For-Profit Colleges: What’s Left?

One would have thought that the quarrels about for-profit colleges would have died away with the Education Department’s final rules last month to restrict federal student loan money to those institutions if too many graduates don’t earn enough to pay back their loans.

Yet the conversation about career and technical colleges droned on at a roundtable discussion last week in the Senate Health, Education, Labor, and Pensions Committee. Chairman Tom Harkin, D-Iowa, thinks the rules don’t go far enough and wants to explore their recruiting tactics, especially in the military. The roundtable was very much a one-sided affair. Republicans have boycotted the last two events Harkin has held, saying his approach is biased. Most for-profit schools also have declined invitations to appear before his committee.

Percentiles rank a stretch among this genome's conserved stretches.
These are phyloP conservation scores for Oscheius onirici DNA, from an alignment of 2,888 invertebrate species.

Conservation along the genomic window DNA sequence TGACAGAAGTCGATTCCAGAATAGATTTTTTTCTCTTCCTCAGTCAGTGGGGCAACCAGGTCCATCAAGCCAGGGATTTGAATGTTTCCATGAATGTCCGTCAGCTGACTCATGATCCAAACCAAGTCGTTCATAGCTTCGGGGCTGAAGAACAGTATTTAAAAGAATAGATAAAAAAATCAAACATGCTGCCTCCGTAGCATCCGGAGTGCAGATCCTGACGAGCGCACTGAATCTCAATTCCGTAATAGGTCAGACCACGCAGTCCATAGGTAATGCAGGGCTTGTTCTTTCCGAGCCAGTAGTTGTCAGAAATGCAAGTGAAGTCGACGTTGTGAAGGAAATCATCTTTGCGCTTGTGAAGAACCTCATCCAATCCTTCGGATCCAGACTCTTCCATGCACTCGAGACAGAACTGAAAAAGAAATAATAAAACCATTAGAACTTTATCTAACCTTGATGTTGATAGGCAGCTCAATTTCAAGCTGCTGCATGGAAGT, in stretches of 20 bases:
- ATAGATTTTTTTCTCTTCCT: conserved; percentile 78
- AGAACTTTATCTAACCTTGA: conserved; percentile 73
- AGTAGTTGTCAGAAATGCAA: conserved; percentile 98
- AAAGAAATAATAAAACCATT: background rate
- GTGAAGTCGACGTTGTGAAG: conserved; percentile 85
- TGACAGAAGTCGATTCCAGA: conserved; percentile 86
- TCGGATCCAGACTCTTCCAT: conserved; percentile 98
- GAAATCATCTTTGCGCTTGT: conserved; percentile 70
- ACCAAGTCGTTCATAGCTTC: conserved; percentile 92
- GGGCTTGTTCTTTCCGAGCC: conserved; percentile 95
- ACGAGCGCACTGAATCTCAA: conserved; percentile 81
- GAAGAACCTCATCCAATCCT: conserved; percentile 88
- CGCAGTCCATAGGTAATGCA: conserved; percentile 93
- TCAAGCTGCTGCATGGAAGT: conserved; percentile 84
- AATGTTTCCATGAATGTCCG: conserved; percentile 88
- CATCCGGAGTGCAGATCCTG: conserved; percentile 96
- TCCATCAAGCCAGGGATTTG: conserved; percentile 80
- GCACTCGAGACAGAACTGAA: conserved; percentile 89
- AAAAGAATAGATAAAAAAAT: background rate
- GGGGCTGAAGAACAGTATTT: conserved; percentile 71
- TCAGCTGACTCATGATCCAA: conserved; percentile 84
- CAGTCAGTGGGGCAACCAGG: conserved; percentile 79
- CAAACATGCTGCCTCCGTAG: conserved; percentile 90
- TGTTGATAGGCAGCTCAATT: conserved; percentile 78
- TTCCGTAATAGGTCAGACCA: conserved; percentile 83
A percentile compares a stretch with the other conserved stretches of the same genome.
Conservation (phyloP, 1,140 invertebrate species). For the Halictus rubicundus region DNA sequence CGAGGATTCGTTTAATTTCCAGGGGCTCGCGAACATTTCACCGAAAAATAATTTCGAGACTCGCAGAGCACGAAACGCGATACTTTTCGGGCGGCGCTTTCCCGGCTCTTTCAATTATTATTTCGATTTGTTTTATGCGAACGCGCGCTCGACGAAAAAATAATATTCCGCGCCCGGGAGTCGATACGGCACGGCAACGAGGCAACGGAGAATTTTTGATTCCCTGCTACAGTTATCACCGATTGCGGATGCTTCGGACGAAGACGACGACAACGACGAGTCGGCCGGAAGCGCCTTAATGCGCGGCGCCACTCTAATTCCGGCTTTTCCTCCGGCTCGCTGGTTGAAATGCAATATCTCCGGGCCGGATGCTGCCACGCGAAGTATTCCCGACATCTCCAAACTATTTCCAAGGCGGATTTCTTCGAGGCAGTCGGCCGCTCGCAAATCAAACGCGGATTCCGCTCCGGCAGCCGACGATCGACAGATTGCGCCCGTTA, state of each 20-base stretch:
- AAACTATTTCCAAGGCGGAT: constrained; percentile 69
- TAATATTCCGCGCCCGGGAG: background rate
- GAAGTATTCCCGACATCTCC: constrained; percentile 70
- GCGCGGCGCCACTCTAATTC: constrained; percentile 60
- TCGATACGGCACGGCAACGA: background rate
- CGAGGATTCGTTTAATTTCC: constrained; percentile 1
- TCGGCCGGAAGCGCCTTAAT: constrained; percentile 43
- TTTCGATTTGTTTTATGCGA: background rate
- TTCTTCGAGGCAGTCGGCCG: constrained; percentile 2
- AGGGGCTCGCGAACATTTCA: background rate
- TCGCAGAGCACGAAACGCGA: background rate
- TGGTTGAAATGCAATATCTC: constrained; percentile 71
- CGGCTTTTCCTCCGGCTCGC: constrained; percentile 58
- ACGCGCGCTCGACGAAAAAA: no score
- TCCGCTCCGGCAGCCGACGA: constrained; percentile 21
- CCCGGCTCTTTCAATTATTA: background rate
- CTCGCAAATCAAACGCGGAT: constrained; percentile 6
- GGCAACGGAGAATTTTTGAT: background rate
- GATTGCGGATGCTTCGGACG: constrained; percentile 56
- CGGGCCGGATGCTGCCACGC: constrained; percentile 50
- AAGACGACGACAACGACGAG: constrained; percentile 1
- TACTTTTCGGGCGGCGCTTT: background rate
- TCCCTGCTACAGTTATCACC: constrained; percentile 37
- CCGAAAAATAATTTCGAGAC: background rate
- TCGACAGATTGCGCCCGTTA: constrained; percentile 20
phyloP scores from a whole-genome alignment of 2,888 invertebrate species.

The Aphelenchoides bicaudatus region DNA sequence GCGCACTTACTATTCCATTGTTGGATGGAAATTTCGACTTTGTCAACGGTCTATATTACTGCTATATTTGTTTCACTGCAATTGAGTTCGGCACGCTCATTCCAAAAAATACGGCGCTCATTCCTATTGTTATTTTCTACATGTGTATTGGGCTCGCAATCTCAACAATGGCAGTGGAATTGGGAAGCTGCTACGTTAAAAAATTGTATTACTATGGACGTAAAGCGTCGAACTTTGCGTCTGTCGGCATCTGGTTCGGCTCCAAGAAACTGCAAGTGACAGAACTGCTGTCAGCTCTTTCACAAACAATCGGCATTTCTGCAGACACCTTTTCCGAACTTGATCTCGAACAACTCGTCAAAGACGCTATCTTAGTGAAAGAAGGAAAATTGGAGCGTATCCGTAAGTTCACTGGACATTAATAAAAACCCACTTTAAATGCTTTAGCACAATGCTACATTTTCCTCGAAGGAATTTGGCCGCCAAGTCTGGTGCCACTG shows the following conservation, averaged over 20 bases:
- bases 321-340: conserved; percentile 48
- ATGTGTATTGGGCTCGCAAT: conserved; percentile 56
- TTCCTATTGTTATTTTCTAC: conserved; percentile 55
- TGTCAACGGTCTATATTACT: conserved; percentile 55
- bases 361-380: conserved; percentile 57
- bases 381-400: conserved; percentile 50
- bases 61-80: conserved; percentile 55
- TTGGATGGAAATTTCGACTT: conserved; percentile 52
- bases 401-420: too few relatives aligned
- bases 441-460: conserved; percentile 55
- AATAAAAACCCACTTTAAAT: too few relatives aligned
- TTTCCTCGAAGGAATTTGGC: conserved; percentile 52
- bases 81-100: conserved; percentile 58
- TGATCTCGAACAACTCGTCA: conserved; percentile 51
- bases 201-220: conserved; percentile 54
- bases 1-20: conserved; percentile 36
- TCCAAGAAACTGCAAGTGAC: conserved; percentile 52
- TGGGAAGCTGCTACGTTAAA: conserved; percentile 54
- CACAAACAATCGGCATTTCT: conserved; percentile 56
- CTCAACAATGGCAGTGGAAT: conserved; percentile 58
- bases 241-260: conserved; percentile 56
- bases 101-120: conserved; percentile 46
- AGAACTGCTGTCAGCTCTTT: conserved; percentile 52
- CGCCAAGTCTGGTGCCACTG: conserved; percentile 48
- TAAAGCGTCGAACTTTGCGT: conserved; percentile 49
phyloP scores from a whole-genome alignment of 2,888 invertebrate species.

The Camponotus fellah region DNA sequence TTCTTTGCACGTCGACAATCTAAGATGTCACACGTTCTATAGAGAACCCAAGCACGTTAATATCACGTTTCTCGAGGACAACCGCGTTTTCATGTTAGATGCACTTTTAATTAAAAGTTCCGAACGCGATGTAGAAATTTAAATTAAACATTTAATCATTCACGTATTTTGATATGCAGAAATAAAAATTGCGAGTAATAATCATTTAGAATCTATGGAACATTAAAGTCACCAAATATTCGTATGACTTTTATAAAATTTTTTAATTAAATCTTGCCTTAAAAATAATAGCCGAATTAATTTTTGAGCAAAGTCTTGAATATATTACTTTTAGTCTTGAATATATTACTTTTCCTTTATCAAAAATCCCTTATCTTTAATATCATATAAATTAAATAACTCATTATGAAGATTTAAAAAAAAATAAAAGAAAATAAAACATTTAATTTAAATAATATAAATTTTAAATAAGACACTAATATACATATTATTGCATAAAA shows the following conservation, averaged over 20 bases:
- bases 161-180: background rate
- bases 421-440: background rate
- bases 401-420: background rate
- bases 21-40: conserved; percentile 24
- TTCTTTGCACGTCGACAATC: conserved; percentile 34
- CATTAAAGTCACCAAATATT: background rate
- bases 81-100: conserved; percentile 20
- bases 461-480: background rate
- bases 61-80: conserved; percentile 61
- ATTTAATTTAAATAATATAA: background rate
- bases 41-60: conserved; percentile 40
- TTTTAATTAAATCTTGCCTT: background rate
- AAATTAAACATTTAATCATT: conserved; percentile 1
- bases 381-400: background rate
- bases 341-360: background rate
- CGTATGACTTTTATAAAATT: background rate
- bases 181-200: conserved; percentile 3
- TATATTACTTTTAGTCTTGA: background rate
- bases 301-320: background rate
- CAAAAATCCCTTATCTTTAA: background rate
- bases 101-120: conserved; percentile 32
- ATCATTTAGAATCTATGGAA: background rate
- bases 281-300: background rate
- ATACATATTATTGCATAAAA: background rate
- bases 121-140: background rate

Still, a few policy changes may be on the horizon. Harkin wants to include military aid in the federal share of the so-called "90/10" rule that requires for-profit colleges to receive 10 percent of their revenue from non-federal sources to be eligible for student-aid programs. (Consumer advocates say members of the military are "aggressively recruited" to programs that ultimately fail to meet their needs.) Harkin also thinks for-profit schools should be held to higher levels of accountability because they serve a disadvantaged population.

Is there more to be done in the for-profit arena to make sure the schools are adequately serving students? Or has the Education Department taken care of many of the problems with its new rules? Do for-profits need more accountability requirements? Or are they being unfairly singled out? Is it reasonable to include military aid in the 90/10 rule, as Harkin suggests?

NATIONAL JOURNAL

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